North Africa’s wildfires are a grim warning

Published online 26 August 2021

This summer’s wildfires in Algeria and Tunisia are a warning of the global warming effects predicted by the UN’s Intergovernmental Panel on Climate Change (IPCC) report if the world doesn’t soon switch direction.

Nadine El Sayed

Villagers attempt to put out a wildfire in Achallam village, in the mountainous Kabylie region of Tizi Ouzou, east of Algiers, Algeria. Picture taken August 11, 2021.
Villagers attempt to put out a wildfire in Achallam village, in the mountainous Kabylie region of Tizi Ouzou, east of Algiers, Algeria. Picture taken August 11, 2021.
Abdelaziz Boumzar/ REUTERS / Alamy Stock Photo
Wildfires are common in Algerian forests. But this year’s fires have caused more damage in two weeks than all fires have over the past 12 years. More than 100 wildfires have broken out since August 19, killing at least 90 people and destroying tens of thousands of hectares surrounding Larbaa Nath Irathen, Beni Douala and Ait Mesbah. Forests in Tunisia also began catching fire in June, affecting around 5,000 hectares of land.

“Forest fires are a natural phenomenon, especially during heat waves,” says agronomist, Larid Mohamed, at Abdelhamid Ibn Badis University of Mostaganem in Algeria. “This year has been exceptional, probably strongly linked to global warming.”

Algeria has around 1.7 million hectares of forests, important for protecting watersheds against water erosion, siltation of dams and mudslides. 

The fires came amid extreme weather conditions sweeping the region, presenting a dire manifestation of the IPCC’s Sixth Assessment Report warnings. The report, which was released the same day the Algerian fires broke out, predicts a global warming of 1.5°C above pre-industrial levels within the next 15 years; a far cry from the international goal set by world leaders in 2015 to limit warming to 1.5°C by the end of the century. 

The Middle East and North Africa (MENA) region is not only heavily affected by these changes, but also greatly contributes to global warming. “Greenhouse gas emissions are the main human influence on the observed climate changes,” says Sonia Seneviratne, professor of land-climate dynamics at ETH Zurich. “These are mostly associated with the burning of fossil fuels, such as petrol, coal and gas. The Middle East and North Africa [regions] strongly contribute to these emissions, both through their consumption and their export.”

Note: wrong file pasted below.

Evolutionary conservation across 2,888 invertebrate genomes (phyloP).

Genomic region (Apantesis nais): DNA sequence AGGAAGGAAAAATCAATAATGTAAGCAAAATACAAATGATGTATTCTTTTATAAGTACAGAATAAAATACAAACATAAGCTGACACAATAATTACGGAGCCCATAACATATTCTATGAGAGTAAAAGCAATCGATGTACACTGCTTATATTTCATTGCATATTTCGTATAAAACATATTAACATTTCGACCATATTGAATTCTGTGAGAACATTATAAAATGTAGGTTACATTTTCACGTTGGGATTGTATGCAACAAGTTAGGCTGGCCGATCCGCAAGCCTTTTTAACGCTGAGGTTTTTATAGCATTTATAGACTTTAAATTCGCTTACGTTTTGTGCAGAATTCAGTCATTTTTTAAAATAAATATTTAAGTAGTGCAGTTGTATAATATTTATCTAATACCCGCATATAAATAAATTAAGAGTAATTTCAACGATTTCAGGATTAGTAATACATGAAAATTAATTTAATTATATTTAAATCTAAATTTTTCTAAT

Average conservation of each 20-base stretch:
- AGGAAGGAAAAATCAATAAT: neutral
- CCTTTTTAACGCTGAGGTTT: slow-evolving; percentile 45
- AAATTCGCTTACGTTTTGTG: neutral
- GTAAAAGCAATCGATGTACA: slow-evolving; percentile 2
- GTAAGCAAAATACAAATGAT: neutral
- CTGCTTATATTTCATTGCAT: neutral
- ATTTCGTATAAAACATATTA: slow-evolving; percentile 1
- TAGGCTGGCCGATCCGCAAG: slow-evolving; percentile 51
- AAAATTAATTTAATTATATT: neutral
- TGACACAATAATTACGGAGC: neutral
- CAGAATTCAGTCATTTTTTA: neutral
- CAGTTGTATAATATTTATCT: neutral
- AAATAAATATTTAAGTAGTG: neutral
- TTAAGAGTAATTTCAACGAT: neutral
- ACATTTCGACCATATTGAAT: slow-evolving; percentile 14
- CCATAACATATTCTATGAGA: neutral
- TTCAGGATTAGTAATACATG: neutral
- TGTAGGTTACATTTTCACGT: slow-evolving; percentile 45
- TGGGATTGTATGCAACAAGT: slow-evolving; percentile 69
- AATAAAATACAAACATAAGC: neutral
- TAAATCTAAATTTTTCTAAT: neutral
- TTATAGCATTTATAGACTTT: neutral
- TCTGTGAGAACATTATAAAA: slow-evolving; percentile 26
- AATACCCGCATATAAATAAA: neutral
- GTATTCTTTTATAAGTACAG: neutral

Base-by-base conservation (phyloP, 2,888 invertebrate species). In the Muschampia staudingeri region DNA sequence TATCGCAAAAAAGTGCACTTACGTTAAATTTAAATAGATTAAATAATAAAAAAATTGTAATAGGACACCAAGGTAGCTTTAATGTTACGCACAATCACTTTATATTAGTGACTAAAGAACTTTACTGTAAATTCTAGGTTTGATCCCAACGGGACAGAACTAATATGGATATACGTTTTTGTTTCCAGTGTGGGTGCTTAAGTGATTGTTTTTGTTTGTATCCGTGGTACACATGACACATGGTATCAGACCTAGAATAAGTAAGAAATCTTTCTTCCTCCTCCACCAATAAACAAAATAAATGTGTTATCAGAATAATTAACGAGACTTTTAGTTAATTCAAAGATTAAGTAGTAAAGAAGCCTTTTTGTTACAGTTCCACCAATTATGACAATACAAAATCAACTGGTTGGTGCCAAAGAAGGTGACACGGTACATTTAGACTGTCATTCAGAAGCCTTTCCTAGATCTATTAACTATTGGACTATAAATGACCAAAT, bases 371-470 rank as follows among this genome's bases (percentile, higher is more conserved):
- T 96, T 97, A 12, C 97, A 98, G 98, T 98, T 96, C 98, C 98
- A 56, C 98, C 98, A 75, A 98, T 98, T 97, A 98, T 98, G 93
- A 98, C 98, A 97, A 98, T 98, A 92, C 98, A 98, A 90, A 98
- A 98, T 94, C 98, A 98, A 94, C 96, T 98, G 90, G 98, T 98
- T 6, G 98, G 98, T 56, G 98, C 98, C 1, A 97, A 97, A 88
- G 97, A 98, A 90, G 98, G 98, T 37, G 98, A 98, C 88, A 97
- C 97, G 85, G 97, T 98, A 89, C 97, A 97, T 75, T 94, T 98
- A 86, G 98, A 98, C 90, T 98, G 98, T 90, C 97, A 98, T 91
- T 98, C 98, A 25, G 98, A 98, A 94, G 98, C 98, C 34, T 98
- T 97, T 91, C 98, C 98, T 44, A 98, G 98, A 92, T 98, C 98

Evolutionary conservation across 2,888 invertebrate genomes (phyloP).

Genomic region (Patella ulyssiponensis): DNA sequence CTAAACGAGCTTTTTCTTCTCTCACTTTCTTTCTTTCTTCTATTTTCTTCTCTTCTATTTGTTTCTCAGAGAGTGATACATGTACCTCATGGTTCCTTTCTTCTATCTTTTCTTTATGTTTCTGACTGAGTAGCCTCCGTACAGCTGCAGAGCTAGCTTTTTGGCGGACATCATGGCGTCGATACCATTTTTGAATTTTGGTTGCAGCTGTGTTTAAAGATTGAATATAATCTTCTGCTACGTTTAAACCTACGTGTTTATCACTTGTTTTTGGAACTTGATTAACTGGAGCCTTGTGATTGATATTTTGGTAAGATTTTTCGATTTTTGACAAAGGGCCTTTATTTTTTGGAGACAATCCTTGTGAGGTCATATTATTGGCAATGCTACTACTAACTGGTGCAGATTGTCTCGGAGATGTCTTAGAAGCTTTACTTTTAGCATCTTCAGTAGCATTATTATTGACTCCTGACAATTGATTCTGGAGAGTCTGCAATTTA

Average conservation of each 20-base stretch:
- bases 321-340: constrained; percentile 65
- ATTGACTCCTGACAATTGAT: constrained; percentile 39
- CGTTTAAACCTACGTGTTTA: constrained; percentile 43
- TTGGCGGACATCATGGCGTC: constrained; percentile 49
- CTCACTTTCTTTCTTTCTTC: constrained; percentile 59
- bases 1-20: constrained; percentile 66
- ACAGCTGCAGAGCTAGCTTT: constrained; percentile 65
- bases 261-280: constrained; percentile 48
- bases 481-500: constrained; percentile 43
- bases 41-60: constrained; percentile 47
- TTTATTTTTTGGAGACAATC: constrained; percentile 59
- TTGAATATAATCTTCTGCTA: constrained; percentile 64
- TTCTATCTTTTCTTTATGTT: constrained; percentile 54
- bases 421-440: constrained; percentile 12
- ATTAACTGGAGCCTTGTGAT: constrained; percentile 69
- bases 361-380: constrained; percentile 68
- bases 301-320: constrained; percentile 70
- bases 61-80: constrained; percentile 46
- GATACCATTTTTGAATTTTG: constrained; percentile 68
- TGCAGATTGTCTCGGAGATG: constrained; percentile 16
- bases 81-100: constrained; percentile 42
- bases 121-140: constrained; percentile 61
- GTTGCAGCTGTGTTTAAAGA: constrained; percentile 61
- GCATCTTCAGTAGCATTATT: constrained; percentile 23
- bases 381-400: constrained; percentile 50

The effects of global warming

The IPCC report indicates that burning fossil fuels and releasing gases that heat the Earth has warmed the planet by 1.1°C compared to the average temperatures between the period of 1850 to 1900. 

“All countries in the Middle East are already strongly affected by climate change,” says Douglas Maraun, climate researcher at the University of Graz, in Austria, and lead author of the Working Group 1 contribution to the IPCC’s report. “Rainfall has been decreasing since the 1980s for much of the region, apart from southern Egypt and the southern part of the Arabian Peninsula.” 

Seneviratne adds that while all MENA countries are affected by heat waves, this tendency will become stronger with increasing global warming. “Both the Mediterranean region, which includes North Africa, and West-Central Asia are displaying a trend towards an increase in agricultural and ecological droughts,” she says. “In the Mediterranean region, there is also a demonstrated human contribution to this trend.”

If the current practices continue, Maraun says the MENA region could see substantially stronger warming of 3 to 4.5°C. “Away from the coast, this would translate into more than 40 additional days per year with daily maximum temperatures above 40°C.” This means extended dry periods along the Mediterranean coast. 

What can be done

The report predicts the trend could be reversed if governments take immediate and drastic actions. Algeria, for instance, still has a chance to help its forests regenerate. “Algeria needs to strengthen the forestry sector with sufficient human and material resources to renew its recently burned forests,” says Mohamed. “Reforestation plans exist and are being implemented in different regions of the country. They focus on the biodiversity of forest species, especially those that are less sensitive to fire, and on anti-fire management plans,” he adds. 

Maraun explains that limiting global warming to less than 0.5°C compared to the present climate, or 1.5°C compared to preindustrial conditions, would drastically limit the projected changes. “But reaching this target would require immediate, fast and large-scale cuts in greenhouse gas emissions,” he says. 

The most important legislation changes in the region, according to Seneviratne, should be related to fostering alternatives to fossil fuel consumption and export. “The region should invest in alternative economic options,” she says.